6. Identify the lies you tell yourself - and refuse to believe them.
  7. Identify your primary love language - and those of your friends and family members.
  8. Decide how you need to act differently in your relationships - and then do it.
  9. Decide how you need to act differently in your work - and then do it.
  10. Give yourself a break. Everyone messes up sometimes. Each day's a new day.

June 4, 2014

From "How to Write More Successful Blog Posts"

The irony of today's post is twofold: Firstly, in order to have a successful blog, one must post on a schedule. Regrettably I have ruined that schedule by failing to post yesterday!

The second irony is that, while the points outlined by Dave Kerpen's article, "How to Write More Successful Blog Posts," are very important, I fail to follow them most of the time.

So here is a list of things I should be doing:
  1. Write an amazing headline
    • It's the only thing a potential reader sees
    • It is the catalyst for sharing
  2. Pictures are worth a thousand words
    • We are drawn to images; using them throughout your post will drive readers through to the "share" buttons!
  3. Bullet points are extremely useful
    • They attract the reader's attention
    • They make data simple and easy to understand
  4. Make your audience look good when they share
    • Will they look smarter, funnier, etc., to their network?
  5. Ask for engagement in your conclusion
    • Ask them to share, comment, etc.

May 27, 2014

Some Definitions (part 3)

Every now and again I run across some concepts of which I do not want to forget. They may be simple or elaborate. At any rate, I include them so that I have some reference; given the state of my memory I think this may be a good thing!

The Hard-Easy Effect: A bias that occurs when, based on a specific level of difficulty on a given task, subjective judgments do not accurately reflect the true difficulty of the task. Subjects tend to be over-confident in the face of hard tasks and under-confident in the face of easy ones.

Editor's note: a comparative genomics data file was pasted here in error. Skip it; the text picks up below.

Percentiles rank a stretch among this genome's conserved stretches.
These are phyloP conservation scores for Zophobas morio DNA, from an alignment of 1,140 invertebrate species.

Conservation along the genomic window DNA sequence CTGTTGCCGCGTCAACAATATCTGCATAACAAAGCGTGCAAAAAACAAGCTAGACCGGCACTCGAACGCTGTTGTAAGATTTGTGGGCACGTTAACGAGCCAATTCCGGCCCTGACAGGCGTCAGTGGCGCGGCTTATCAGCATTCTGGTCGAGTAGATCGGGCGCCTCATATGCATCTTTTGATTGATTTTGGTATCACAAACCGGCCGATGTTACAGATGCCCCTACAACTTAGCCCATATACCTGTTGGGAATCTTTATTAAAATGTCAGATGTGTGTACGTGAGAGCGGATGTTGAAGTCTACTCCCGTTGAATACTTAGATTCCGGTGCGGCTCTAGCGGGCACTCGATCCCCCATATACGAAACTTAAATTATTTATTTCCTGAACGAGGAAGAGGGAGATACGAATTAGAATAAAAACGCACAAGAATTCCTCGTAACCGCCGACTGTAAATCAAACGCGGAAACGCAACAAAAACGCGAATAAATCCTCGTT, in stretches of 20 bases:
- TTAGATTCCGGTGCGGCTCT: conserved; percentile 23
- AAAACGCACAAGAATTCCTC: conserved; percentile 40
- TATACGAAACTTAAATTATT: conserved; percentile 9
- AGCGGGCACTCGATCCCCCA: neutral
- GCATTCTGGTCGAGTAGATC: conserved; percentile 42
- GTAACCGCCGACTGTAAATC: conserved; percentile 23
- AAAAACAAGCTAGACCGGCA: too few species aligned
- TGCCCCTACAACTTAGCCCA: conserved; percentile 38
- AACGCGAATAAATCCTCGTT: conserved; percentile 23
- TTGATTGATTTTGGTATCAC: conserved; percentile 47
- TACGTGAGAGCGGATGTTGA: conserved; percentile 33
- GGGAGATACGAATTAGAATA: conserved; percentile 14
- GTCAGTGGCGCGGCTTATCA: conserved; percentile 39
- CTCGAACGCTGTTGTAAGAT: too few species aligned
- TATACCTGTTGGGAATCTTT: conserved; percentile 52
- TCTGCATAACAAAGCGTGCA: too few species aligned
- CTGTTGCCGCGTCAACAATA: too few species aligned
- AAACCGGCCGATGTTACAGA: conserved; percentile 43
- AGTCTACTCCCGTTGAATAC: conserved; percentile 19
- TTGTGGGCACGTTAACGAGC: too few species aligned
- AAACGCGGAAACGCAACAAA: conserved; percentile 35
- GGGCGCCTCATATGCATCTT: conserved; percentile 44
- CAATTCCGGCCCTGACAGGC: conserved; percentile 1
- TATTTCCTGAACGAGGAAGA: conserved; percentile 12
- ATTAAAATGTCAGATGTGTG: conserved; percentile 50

The Agentic State Theory: The essence of obedience consists in the fact that a person comes to view themselves as the instrument for carrying out another person's wishes, and they therefore no longer see themselves as responsible for their own actions.

May 20, 2014

8 Powerful Ways to Improve Your Body Language

It's time again for another Jeff Haden post! One would start to think I'm in love; in fact I think that he is a most capable blogger. In his article, 8 Powerful Ways to Improve Your Body Language, we learn a little bit about how to feel (and project) more confidence, how to be engaging in conversation and presentation, and how to look dynamic overall when you speak:
  1. Prep with a power pose
    • Spend two minutes standing tall, holding your arms out or towards the sky, or like Superman with your hands on your hips.
    • Do this alone, it will dramatically increase confidence.
  2. Dial up your energy level
    • Display more enthusiasm and passion than you normally would.
  3. When the going gets tough, start smiling
    • Negative facial expressions signal the brain that something is difficult, which will cause the brain to raise stress levels.
    • Forcing a smile keeps the stress down.
    • People subconsciously mirror; if you smile or frown, so will they.
  4. Play supermodel to reduce conflict
    • Shift so that you are standing at a slight angle, like supermodels do - you will come across less confrontational.
    • Standing side-by-side signals collaboration, face-to-face signals confrontation.
  5. Don't gesture about your shoulders
    • Just don't.
  6. Talk more with your hands